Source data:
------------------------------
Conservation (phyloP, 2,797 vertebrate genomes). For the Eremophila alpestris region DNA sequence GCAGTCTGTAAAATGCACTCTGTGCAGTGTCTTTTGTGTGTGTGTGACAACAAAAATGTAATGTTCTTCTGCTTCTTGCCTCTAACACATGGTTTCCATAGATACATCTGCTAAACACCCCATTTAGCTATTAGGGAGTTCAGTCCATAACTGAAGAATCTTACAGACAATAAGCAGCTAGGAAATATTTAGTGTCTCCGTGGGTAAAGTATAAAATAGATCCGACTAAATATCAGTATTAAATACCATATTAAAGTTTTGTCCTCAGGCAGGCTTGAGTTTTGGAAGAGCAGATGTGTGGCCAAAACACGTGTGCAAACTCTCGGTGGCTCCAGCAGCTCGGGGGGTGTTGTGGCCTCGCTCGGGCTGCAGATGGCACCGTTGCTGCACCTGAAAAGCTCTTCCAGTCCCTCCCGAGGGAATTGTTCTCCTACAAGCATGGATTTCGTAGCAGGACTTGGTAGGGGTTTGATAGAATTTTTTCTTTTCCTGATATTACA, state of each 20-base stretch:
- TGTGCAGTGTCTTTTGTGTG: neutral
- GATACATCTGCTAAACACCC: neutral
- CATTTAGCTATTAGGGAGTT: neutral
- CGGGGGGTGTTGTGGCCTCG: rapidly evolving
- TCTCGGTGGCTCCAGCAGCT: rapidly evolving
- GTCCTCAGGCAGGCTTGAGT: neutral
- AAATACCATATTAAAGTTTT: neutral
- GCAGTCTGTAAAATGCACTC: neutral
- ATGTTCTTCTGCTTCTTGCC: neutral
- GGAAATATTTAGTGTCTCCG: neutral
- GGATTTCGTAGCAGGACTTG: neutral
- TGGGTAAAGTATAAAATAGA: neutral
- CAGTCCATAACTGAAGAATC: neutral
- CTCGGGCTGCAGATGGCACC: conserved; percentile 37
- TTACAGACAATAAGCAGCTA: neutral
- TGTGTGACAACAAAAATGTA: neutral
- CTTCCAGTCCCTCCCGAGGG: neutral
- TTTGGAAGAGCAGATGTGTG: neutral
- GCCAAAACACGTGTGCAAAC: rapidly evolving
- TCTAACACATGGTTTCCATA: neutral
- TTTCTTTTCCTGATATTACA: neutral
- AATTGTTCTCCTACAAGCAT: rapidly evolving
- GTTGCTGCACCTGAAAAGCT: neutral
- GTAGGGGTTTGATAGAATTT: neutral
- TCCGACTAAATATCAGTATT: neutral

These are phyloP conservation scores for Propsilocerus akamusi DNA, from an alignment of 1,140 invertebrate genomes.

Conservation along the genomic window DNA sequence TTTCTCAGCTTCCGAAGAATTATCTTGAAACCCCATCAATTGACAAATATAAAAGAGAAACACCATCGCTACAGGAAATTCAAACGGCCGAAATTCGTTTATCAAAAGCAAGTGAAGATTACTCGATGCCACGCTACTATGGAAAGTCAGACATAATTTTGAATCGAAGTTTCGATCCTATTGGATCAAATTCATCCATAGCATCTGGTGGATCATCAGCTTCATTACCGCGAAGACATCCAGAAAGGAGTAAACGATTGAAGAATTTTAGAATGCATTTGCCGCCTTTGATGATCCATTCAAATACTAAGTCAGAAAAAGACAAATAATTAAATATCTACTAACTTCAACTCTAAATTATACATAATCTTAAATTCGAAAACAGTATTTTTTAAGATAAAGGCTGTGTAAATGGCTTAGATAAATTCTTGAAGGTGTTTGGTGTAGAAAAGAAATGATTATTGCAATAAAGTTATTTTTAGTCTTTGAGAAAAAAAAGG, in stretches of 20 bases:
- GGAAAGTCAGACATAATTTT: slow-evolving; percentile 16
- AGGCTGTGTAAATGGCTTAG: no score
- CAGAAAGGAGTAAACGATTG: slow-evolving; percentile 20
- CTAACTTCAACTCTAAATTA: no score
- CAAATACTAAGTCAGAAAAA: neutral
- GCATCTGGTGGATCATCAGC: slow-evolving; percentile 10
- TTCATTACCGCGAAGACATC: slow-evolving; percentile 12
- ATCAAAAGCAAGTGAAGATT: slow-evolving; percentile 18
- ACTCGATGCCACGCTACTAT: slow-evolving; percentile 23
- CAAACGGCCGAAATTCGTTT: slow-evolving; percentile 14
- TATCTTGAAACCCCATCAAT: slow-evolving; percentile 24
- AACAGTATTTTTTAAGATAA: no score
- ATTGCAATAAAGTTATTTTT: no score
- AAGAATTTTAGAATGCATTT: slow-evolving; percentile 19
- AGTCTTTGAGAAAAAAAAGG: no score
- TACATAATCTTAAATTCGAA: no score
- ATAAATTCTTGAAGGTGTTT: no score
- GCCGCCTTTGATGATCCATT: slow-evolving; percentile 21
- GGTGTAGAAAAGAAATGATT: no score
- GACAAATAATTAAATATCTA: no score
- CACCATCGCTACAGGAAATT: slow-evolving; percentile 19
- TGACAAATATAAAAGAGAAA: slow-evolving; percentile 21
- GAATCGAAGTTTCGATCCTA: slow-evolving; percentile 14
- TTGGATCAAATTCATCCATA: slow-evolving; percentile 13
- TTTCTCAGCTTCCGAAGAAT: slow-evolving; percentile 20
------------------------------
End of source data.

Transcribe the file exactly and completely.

Conservation (phyloP, 2,797 vertebrate genomes). For the Eremophila alpestris region DNA sequence GCAGTCTGTAAAATGCACTCTGTGCAGTGTCTTTTGTGTGTGTGTGACAACAAAAATGTAATGTTCTTCTGCTTCTTGCCTCTAACACATGGTTTCCATAGATACATCTGCTAAACACCCCATTTAGCTATTAGGGAGTTCAGTCCATAACTGAAGAATCTTACAGACAATAAGCAGCTAGGAAATATTTAGTGTCTCCGTGGGTAAAGTATAAAATAGATCCGACTAAATATCAGTATTAAATACCATATTAAAGTTTTGTCCTCAGGCAGGCTTGAGTTTTGGAAGAGCAGATGTGTGGCCAAAACACGTGTGCAAACTCTCGGTGGCTCCAGCAGCTCGGGGGGTGTTGTGGCCTCGCTCGGGCTGCAGATGGCACCGTTGCTGCACCTGAAAAGCTCTTCCAGTCCCTCCCGAGGGAATTGTTCTCCTACAAGCATGGATTTCGTAGCAGGACTTGGTAGGGGTTTGATAGAATTTTTTCTTTTCCTGATATTACA, state of each 20-base stretch:
- TGTGCAGTGTCTTTTGTGTG: neutral
- GATACATCTGCTAAACACCC: neutral
- CATTTAGCTATTAGGGAGTT: neutral
- CGGGGGGTGTTGTGGCCTCG: rapidly evolving
- TCTCGGTGGCTCCAGCAGCT: rapidly evolving
- GTCCTCAGGCAGGCTTGAGT: neutral
- AAATACCATATTAAAGTTTT: neutral
- GCAGTCTGTAAAATGCACTC: neutral
- ATGTTCTTCTGCTTCTTGCC: neutral
- GGAAATATTTAGTGTCTCCG: neutral
- GGATTTCGTAGCAGGACTTG: neutral
- TGGGTAAAGTATAAAATAGA: neutral
- CAGTCCATAACTGAAGAATC: neutral
- CTCGGGCTGCAGATGGCACC: conserved; percentile 37
- TTACAGACAATAAGCAGCTA: neutral
- TGTGTGACAACAAAAATGTA: neutral
- CTTCCAGTCCCTCCCGAGGG: neutral
- TTTGGAAGAGCAGATGTGTG: neutral
- GCCAAAACACGTGTGCAAAC: rapidly evolving
- TCTAACACATGGTTTCCATA: neutral
- TTTCTTTTCCTGATATTACA: neutral
- AATTGTTCTCCTACAAGCAT: rapidly evolving
- GTTGCTGCACCTGAAAAGCT: neutral
- GTAGGGGTTTGATAGAATTT: neutral
- TCCGACTAAATATCAGTATT: neutral

These are phyloP conservation scores for Propsilocerus akamusi DNA, from an alignment of 1,140 invertebrate genomes.

Conservation along the genomic window DNA sequence TTTCTCAGCTTCCGAAGAATTATCTTGAAACCCCATCAATTGACAAATATAAAAGAGAAACACCATCGCTACAGGAAATTCAAACGGCCGAAATTCGTTTATCAAAAGCAAGTGAAGATTACTCGATGCCACGCTACTATGGAAAGTCAGACATAATTTTGAATCGAAGTTTCGATCCTATTGGATCAAATTCATCCATAGCATCTGGTGGATCATCAGCTTCATTACCGCGAAGACATCCAGAAAGGAGTAAACGATTGAAGAATTTTAGAATGCATTTGCCGCCTTTGATGATCCATTCAAATACTAAGTCAGAAAAAGACAAATAATTAAATATCTACTAACTTCAACTCTAAATTATACATAATCTTAAATTCGAAAACAGTATTTTTTAAGATAAAGGCTGTGTAAATGGCTTAGATAAATTCTTGAAGGTGTTTGGTGTAGAAAAGAAATGATTATTGCAATAAAGTTATTTTTAGTCTTTGAGAAAAAAAAGG, in stretches of 20 bases:
- GGAAAGTCAGACATAATTTT: slow-evolving; percentile 16
- AGGCTGTGTAAATGGCTTAG: no score
- CAGAAAGGAGTAAACGATTG: slow-evolving; percentile 20
- CTAACTTCAACTCTAAATTA: no score
- CAAATACTAAGTCAGAAAAA: neutral
- GCATCTGGTGGATCATCAGC: slow-evolving; percentile 10
- TTCATTACCGCGAAGACATC: slow-evolving; percentile 12
- ATCAAAAGCAAGTGAAGATT: slow-evolving; percentile 18
- ACTCGATGCCACGCTACTAT: slow-evolving; percentile 23
- CAAACGGCCGAAATTCGTTT: slow-evolving; percentile 14
- TATCTTGAAACCCCATCAAT: slow-evolving; percentile 24
- AACAGTATTTTTTAAGATAA: no score
- ATTGCAATAAAGTTATTTTT: no score
- AAGAATTTTAGAATGCATTT: slow-evolving; percentile 19
- AGTCTTTGAGAAAAAAAAGG: no score
- TACATAATCTTAAATTCGAA: no score
- ATAAATTCTTGAAGGTGTTT: no score
- GCCGCCTTTGATGATCCATT: slow-evolving; percentile 21
- GGTGTAGAAAAGAAATGATT: no score
- GACAAATAATTAAATATCTA: no score
- CACCATCGCTACAGGAAATT: slow-evolving; percentile 19
- TGACAAATATAAAAGAGAAA: slow-evolving; percentile 21
- GAATCGAAGTTTCGATCCTA: slow-evolving; percentile 14
- TTGGATCAAATTCATCCATA: slow-evolving; percentile 13
- TTTCTCAGCTTCCGAAGAAT: slow-evolving; percentile 20